Malaysia is a country in the Gap, one of the regions that Tom Barnett describes as “largely disconnected from the global economy and the rule sets that define its stability” (that is, the country is Muslim and/or African). Gap countries tend to be pretty bad places — bad governments, crazy laws, and all the violent bigotry that characterizes the bottom fifth of the world, it’s perhaps not surprising that the racist Malaysian government has decided to free her citiznes from the like of Mark-Paul Gosselaar
and Sara Brinsfield
Both Sara and Mark-Paul are “pan-asian,” the current term for miscegenated East-, Southeast- or South- Asian, often with Caucasian ancestry thrown in. Panasians are particularly attractive for advertisers, because they are recognizably Far-Eastern without being particular to any one group.
In the words of the Asia Sentinel:
Beauty now has joined that parade, particularly as a rising tide of mixed marriages, not only in Malaysia but across much of Asia, seems to be creating a new super race of beautiful women. Over the past couple of decades they have taken Asiaâ€™s modeling world by storm and changed the very definition of international beauty. They largely dominate magazine advertisements, fashion shows and catwalks from Singapore to Manila to Hong Kong. Some modeling agencies, like Elite Model Management of Hong Kong, have built their business on the faces of mixed-blood models.
But the racist and Gap Malaysian government is dedicated to putting a stop to this glorification of miscegenation:
The Malaysian modeling and advertising industries are in shock after the government announced it was reviving a ban on the multiracial Asian faces that dominate billboards and magazines.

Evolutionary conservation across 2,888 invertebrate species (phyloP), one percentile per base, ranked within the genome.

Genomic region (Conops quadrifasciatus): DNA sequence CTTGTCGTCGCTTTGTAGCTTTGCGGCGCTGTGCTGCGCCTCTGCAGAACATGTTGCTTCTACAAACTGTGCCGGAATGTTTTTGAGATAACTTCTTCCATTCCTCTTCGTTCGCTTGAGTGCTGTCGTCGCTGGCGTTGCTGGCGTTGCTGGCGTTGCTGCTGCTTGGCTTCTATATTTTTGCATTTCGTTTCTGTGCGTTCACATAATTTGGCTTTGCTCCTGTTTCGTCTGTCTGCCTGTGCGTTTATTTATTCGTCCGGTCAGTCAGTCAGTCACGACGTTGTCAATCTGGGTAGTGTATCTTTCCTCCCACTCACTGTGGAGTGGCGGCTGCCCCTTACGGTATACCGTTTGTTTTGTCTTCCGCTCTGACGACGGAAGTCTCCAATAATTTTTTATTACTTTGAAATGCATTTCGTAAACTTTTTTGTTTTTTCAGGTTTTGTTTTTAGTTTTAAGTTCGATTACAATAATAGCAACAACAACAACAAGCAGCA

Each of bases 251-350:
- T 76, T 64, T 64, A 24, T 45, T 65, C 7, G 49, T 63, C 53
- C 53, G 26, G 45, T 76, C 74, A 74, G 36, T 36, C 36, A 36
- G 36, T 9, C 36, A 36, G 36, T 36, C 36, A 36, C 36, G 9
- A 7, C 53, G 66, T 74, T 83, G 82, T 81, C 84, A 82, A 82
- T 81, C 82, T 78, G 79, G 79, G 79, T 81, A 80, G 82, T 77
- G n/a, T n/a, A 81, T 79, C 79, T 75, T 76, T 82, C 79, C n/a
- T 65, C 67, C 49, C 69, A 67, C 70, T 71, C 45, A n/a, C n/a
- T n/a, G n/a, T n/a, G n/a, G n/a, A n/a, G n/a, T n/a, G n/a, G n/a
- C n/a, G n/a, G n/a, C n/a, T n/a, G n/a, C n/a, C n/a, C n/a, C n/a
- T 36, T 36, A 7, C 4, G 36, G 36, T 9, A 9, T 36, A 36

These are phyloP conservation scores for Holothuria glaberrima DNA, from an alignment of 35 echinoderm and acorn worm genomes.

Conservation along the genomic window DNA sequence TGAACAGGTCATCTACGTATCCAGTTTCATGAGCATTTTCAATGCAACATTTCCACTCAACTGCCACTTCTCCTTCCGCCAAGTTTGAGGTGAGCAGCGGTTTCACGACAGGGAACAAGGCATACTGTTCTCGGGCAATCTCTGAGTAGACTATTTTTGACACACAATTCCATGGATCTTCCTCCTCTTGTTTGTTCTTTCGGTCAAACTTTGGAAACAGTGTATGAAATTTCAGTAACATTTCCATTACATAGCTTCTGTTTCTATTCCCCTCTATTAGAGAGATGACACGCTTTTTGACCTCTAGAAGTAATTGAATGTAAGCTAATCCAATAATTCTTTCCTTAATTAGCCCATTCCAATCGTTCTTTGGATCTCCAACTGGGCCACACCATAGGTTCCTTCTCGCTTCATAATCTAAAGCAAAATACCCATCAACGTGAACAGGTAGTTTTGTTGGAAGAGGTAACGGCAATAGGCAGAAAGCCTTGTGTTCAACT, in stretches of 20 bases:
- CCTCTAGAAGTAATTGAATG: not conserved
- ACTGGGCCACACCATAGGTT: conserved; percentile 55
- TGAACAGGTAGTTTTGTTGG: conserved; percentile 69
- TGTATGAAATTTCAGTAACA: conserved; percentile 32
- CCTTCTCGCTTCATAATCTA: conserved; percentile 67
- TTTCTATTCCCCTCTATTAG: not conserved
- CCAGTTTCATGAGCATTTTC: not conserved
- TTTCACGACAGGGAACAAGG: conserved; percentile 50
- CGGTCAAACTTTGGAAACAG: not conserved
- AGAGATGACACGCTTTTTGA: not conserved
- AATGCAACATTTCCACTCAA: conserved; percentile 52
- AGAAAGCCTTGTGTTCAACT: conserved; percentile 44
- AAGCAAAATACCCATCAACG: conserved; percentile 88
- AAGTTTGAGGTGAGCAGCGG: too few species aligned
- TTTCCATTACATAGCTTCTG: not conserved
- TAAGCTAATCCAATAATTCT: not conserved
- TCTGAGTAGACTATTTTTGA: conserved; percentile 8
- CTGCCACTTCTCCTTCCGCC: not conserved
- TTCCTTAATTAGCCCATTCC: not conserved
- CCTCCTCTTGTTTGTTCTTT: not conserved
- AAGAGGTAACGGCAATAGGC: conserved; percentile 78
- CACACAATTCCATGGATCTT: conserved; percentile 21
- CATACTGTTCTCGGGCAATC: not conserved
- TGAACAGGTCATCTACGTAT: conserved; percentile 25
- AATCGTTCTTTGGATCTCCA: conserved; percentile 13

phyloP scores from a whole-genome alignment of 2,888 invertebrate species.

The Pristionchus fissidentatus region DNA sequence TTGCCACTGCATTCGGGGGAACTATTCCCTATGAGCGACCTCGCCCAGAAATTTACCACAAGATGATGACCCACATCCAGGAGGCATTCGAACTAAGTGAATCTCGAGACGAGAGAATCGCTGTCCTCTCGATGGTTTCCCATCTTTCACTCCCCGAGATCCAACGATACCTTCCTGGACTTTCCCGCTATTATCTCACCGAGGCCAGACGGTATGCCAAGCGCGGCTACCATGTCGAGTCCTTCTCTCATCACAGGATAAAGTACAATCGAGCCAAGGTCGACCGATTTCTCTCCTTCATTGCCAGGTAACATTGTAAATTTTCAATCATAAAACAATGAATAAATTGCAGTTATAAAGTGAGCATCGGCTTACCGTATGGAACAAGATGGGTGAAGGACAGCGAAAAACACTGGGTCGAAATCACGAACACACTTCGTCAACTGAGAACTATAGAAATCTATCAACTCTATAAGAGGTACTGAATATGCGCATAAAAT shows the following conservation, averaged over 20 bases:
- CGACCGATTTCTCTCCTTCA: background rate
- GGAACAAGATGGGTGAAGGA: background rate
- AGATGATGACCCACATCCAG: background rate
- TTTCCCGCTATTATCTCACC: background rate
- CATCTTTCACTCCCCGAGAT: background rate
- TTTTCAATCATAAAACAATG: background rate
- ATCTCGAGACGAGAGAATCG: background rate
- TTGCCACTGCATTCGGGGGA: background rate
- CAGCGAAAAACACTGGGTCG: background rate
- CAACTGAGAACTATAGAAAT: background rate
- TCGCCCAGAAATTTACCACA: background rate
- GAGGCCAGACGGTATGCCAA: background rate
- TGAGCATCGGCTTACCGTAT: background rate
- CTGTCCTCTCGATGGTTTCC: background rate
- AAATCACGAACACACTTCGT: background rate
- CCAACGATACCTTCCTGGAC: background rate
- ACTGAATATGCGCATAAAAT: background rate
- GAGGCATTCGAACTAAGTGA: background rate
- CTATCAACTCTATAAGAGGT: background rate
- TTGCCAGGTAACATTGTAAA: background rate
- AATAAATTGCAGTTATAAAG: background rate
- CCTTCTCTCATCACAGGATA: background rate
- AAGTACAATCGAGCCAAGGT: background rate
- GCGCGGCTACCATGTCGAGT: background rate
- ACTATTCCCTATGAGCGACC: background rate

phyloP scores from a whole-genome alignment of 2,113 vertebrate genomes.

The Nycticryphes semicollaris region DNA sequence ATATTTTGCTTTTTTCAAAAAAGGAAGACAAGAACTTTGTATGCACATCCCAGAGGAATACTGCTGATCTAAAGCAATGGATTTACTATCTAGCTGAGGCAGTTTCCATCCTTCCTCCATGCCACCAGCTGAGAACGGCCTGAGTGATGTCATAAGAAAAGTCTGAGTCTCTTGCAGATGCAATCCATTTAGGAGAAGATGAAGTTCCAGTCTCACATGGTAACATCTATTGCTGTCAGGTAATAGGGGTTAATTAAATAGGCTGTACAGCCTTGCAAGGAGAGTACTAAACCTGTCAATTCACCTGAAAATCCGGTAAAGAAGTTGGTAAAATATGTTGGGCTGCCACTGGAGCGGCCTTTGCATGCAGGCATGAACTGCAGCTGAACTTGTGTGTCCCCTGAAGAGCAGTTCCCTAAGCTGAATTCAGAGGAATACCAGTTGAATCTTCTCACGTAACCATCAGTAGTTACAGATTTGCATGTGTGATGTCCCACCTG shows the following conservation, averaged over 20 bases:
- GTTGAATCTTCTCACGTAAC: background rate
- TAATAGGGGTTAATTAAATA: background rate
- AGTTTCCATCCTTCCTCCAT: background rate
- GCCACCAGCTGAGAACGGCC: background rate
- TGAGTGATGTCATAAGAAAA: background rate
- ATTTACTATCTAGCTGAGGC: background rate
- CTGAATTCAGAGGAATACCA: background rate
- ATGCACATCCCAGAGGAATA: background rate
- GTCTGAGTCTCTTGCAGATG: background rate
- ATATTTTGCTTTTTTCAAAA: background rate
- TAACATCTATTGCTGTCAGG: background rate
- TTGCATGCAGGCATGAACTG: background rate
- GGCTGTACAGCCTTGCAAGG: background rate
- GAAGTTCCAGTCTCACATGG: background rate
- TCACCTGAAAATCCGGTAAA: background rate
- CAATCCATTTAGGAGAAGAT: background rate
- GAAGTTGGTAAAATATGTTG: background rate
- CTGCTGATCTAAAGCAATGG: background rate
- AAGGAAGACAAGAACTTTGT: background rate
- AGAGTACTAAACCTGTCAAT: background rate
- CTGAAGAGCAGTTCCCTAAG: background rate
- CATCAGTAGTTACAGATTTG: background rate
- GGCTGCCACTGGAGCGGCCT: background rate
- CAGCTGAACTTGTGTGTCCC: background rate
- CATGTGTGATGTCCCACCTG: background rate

Information Minister Zainuddin Maidin said yesterday that models with so-called “pan-Asian” features were not representative of Malaysian demographics.
“Using pan-Asian faces means downgrading local faces,” he said. “We have to give priority to models with local looks.”
Pan-Asians are popular in ethnically diverse Malaysia, where advertisers tend to use their neutral features to avoid alienating any customers. A prime example is model and actress Maya Karim, 27, who is of Malay-Chinese-German parentage and is the latest poster girl for L’Oreal Malaysia.
A ban on pan-Asian faces is already in force at two government-owned television stations that cater mainly for majority Malays, who form 60 per cent of the population.
The announcement on Sunday extended the ban to advertising carried by private television stations, the print media and billboards.
The minister said the ban would eventually cover all media, but it was unclear when it would take effect.
However, love triumphs over hate, and beauty triumphs over bias.
Joshua over at One Free Korea already has placed his bet on the eventual victor:
I, for one, welcome our new fembot overlords, and Iâ€™d like to remind them that as a trusted blogger, I can be helpful in rounding up others to toil in their underground sugar caves.
Pan-Asian Beauties: work with them now, or for them later.